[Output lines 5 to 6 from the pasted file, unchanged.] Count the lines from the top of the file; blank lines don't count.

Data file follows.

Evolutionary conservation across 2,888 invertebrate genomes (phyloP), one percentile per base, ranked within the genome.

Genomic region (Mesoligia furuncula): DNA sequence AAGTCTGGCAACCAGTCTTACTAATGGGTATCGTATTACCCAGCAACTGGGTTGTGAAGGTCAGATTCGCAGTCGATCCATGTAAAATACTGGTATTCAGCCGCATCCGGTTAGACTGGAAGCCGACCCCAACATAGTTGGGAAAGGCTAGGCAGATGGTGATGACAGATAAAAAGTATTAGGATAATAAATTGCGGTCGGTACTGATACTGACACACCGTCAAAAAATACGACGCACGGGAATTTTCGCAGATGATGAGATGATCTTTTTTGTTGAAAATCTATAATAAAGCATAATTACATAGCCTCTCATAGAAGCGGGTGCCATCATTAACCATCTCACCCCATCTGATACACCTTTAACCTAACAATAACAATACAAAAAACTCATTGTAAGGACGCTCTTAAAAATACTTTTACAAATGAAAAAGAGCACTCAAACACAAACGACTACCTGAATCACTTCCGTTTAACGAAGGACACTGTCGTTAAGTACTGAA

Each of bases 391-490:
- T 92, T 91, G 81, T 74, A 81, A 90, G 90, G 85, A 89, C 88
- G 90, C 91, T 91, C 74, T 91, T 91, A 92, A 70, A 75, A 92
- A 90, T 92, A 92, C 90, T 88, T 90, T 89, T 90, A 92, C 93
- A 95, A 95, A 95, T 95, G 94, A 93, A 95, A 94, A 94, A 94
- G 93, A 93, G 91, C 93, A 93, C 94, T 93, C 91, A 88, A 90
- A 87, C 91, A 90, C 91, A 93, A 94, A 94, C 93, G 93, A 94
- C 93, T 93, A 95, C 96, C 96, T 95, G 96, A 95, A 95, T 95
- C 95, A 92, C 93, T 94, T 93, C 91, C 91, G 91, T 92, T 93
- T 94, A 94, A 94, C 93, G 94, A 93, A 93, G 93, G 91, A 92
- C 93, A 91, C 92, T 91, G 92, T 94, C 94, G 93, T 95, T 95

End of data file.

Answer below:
- G 90, C 91, T 91, C 74, T 91, T 91, A 92, A 70, A 75, A 92
- A 90, T 92, A 92, C 90, T 88, T 90, T 89, T 90, A 92, C 93